Bradley Molinick started work at Gamesa’s wind turbine blade manufacturing plant in Ebensburg, Pennsylvania in 2006, before the plant was even finished.
“I was offered a job right out of the interview. I started January 30, 2006.”
Almost eight years to the day that he started, he was called into a conference room for a 7 a.m. meeting. It was supposed to be a teleconference with top managers from the company. But at the last minute came word that those managers had come to town for the meeting.
“They walked through the doors about 10 after 7 and introduced themselves, and said ‘Well, let’s just get right down to business.’”
They said the plant would be closing. The 60 or so people who worked there would soon be out of a job.
“I felt numb,” Molinick said. “Reality set in right then.”
Gamesa, a Spanish windmill maker, made the announcement just weeks after Congress cut off a key subsidy for the wind industry. At the end of December, Congress let the wind Production Tax Credit (PTC) expire, along with 55 other tax credits.
The company had come to Ebensburg with help from $15 million in tax breaks from the state of Pennsylvania in 2006. It built industrial-scale wind turbine blades, more than a hundred feet long. Some of the blades ended up on big wind farms nearby, in the hilly terrain of the southern Alleghenies. Many of these projects benefited from the PTC.
So in ending its subsidy of the wind energy, was Congress to blame for the job losses at Gamesa?
Using the Tax Code to Spur Green Energy
The PTC was started in 1992, and it gave wind farms a tax credit of 2.3 cents per kilowatt hour for the electricity they produced. On a typical residential bill of 8 to 12 cents per kilowatt hour, that can effectively lower wind costs by around 15 to 20 percent for customers.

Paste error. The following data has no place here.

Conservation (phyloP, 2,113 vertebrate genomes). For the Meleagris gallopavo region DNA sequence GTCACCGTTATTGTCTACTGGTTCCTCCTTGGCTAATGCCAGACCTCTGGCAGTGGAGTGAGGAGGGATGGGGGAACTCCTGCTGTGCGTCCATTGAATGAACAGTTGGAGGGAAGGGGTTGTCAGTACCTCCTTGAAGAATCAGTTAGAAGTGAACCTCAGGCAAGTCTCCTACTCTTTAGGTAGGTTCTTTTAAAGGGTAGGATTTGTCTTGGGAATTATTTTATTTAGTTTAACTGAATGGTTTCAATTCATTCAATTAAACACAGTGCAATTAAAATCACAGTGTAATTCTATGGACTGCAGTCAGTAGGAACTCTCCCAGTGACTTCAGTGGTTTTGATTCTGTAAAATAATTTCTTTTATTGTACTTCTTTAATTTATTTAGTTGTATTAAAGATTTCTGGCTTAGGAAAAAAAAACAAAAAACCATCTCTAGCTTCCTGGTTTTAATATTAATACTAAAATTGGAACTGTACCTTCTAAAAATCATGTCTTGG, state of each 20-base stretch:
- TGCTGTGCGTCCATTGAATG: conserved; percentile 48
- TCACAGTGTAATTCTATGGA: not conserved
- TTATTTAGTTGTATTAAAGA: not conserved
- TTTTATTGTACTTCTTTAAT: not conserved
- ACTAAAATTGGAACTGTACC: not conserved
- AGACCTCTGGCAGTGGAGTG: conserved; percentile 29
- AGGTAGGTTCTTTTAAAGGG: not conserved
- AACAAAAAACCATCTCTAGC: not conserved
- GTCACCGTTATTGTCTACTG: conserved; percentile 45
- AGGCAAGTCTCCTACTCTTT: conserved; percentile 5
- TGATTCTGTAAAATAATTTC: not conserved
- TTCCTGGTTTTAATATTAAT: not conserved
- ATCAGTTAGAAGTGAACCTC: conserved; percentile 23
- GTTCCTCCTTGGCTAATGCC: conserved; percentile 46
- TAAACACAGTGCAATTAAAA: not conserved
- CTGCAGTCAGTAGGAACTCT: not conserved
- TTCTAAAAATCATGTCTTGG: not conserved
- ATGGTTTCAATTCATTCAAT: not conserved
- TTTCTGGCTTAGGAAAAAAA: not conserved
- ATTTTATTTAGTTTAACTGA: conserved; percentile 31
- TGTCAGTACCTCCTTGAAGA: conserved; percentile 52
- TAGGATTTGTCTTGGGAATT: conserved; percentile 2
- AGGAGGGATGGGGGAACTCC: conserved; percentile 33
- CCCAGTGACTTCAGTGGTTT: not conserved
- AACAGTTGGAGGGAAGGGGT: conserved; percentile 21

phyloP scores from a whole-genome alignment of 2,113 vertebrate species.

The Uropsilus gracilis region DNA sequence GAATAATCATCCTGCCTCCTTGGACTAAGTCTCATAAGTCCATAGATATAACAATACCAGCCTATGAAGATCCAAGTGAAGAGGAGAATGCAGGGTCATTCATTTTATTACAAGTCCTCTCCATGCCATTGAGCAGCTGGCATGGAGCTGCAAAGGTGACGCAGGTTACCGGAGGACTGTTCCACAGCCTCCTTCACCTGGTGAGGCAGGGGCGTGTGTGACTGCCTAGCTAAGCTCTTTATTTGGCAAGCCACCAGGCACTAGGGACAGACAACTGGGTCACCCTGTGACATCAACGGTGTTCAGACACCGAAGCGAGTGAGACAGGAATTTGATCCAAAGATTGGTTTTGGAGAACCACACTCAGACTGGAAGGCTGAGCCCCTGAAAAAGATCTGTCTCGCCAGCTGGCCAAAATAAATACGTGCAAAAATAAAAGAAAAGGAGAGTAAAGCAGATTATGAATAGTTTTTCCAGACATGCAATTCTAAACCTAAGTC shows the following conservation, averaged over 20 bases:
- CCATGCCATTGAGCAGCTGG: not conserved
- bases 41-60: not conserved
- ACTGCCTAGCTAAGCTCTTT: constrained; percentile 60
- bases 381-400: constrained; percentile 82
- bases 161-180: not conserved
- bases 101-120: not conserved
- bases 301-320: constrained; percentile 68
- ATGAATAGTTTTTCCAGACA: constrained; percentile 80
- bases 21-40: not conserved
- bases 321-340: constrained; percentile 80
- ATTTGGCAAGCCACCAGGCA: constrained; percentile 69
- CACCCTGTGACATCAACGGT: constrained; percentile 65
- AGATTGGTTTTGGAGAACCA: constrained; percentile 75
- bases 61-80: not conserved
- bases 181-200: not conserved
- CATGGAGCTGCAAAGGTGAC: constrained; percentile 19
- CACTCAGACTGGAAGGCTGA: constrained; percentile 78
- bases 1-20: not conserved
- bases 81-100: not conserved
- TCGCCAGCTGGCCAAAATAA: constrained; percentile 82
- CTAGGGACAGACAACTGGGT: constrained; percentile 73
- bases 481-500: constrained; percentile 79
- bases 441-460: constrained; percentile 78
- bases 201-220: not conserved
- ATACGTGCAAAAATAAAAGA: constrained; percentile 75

The tax credit promoted wind because it’s a clean source of energy. It gives off no greenhouse gases, like carbon dioxide. Scientists say these gasses are driving climate change. The vast majority of wind energy in the U.S. has been installed with help from the tax credit. Wind now accounts for 4 percent of the national electricity supply. Liz Salerno of the American Wind Energy Association says that means less carbon dioxide is emitted from burning coal and natural gas.
“The wind energy fleet of turbines that is currently producing power today, they avoid about 100 million tons of CO2 annually,” Salerno said. That’s like taking 17 million cars off the road.
But the fact that this wind energy tax credit expired every few years made it especially vulnerable every time Congress wanted to cut the federal budget.
“It is an easy target,” said Constantin Samaras, assistant professor of Civil and Environmental Engineering at Carnegie Mellon University. “You can think of it as a billion dollar tax refund that the government doesn’t have to pay if the credit expires.”
And Congress has let it expire several times, each time resulting in a steep drop in wind farm construction. The last time was in December. A few weeks later, Gamesa officials gave workers at the Ebensburg plant the pink slip.
Among those losing his job is Ed Bernat. He started working at Gamesa in 2007, and for the last few years, he has been unit president for the United Steel Workers, which represents workers at the plant.
He’d seen the Ebensburg workforce decline from a high of around 250 just a few years ago to about 60 in January. Most of these losses came after the PTC expired at the end of 2012. Almost a year ago, Gamesa switched the plant from construction of new blades to a repair shop. Bernat says the jobs at Gamesa didn’t have to go.